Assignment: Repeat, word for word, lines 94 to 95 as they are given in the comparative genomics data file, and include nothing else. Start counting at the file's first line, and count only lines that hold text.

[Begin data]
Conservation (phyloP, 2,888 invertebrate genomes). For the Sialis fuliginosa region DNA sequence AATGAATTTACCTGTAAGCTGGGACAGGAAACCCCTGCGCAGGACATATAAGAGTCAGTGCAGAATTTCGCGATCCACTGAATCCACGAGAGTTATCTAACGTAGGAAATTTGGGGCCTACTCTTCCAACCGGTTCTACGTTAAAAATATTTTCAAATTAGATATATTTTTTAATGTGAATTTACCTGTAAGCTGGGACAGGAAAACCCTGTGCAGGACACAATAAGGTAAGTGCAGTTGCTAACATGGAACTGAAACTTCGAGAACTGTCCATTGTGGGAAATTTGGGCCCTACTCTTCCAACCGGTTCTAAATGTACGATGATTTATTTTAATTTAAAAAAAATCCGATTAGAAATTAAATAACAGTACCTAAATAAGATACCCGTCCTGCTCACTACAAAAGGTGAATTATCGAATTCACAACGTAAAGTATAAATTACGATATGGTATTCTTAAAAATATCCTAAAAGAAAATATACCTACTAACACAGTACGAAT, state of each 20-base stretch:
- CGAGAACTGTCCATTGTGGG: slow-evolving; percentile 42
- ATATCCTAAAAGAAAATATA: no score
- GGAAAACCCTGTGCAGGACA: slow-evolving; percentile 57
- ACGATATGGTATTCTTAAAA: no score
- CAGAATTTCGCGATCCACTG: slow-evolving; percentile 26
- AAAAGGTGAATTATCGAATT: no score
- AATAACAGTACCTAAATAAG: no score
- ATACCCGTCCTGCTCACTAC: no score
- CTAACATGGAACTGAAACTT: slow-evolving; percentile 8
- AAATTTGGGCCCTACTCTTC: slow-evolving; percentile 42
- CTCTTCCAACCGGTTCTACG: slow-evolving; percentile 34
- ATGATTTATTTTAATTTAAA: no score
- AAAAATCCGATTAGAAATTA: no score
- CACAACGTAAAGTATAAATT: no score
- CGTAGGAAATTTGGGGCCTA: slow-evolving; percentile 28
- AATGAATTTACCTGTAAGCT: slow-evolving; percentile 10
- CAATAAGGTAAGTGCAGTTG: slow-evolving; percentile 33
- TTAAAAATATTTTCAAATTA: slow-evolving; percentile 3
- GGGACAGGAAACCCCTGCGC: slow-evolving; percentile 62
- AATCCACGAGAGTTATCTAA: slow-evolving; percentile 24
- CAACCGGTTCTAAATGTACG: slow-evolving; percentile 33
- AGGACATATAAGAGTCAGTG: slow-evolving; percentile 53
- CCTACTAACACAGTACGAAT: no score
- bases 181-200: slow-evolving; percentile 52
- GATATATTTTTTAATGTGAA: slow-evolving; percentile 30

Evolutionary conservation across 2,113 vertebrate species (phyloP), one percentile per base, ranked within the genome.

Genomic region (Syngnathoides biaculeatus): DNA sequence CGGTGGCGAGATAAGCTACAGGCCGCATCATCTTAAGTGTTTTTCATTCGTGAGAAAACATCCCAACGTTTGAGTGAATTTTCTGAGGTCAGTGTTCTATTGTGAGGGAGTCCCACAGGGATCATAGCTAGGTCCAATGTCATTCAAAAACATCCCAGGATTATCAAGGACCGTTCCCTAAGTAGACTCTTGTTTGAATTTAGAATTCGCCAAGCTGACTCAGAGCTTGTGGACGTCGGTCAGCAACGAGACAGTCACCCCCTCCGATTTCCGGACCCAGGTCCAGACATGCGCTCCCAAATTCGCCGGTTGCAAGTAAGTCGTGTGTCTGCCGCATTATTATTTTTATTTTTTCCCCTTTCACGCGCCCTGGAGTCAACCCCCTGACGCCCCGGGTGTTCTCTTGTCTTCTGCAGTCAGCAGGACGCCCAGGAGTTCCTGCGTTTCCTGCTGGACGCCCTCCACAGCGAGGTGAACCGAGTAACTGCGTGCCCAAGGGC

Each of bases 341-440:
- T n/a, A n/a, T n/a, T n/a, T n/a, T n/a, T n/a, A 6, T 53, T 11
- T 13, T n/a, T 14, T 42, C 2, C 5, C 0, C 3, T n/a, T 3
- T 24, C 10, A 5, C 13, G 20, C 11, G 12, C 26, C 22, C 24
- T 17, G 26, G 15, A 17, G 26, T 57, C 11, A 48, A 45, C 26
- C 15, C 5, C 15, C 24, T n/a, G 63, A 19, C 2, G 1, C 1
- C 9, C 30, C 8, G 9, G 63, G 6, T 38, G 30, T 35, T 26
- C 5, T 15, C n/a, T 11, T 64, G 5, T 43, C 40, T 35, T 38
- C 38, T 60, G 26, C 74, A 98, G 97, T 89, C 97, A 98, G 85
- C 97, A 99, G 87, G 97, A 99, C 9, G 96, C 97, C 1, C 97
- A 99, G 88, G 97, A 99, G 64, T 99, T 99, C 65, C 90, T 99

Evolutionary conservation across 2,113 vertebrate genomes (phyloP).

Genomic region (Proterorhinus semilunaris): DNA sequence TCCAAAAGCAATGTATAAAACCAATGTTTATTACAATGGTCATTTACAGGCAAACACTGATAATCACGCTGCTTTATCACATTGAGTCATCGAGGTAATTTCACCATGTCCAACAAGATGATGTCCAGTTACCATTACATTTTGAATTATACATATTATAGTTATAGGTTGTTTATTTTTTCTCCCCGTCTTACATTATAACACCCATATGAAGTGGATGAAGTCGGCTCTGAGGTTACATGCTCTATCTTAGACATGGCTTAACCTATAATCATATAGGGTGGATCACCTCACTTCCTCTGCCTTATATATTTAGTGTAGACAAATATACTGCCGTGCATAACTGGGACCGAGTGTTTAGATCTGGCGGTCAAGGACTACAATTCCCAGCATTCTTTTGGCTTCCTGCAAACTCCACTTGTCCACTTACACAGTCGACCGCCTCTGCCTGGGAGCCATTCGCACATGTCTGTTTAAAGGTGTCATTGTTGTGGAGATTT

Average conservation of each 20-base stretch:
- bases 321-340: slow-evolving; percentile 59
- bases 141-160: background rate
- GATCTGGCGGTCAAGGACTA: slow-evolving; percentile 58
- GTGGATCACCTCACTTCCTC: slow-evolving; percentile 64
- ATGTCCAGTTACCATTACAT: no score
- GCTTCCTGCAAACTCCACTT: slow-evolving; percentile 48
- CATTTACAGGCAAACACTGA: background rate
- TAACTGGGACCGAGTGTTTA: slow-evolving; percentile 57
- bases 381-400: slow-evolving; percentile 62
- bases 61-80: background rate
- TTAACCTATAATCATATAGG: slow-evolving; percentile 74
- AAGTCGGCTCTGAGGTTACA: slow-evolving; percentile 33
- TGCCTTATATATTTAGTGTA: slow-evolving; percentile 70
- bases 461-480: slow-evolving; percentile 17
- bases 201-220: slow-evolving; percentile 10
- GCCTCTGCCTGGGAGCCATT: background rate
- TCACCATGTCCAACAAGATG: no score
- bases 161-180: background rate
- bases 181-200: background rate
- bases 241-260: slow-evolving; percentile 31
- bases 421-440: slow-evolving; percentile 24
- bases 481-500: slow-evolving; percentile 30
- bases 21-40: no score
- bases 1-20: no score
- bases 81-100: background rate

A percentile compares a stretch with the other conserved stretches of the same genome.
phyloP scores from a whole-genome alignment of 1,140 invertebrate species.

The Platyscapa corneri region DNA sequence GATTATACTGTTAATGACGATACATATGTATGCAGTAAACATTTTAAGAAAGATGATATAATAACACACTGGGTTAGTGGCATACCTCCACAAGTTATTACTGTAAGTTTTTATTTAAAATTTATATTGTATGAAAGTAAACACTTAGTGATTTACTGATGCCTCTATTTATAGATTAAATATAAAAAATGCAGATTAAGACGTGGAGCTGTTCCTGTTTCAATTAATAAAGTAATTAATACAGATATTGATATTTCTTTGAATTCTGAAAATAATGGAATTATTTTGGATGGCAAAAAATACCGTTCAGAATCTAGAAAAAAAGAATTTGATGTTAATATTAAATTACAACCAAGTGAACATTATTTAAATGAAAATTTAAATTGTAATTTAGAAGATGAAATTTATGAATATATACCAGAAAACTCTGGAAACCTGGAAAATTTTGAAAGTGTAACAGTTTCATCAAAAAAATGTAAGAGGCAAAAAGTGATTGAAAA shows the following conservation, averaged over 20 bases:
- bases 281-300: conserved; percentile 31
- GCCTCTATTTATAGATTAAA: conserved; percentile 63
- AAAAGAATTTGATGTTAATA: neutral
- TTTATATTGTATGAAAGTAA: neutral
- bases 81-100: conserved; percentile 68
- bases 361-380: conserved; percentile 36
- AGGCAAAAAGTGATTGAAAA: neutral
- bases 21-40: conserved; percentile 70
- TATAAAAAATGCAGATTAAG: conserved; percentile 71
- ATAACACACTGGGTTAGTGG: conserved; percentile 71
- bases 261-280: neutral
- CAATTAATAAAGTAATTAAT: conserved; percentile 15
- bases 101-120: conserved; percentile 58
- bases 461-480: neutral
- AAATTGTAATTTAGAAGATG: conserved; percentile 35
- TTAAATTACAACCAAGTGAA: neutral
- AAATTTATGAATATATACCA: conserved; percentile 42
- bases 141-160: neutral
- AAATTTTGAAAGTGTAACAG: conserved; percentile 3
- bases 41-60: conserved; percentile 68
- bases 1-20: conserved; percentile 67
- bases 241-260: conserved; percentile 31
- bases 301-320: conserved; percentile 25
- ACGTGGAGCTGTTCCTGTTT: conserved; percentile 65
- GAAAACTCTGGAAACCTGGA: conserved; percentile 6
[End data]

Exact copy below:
- ACGTGGAGCTGTTCCTGTTT: conserved; percentile 65
- GAAAACTCTGGAAACCTGGA: conserved; percentile 6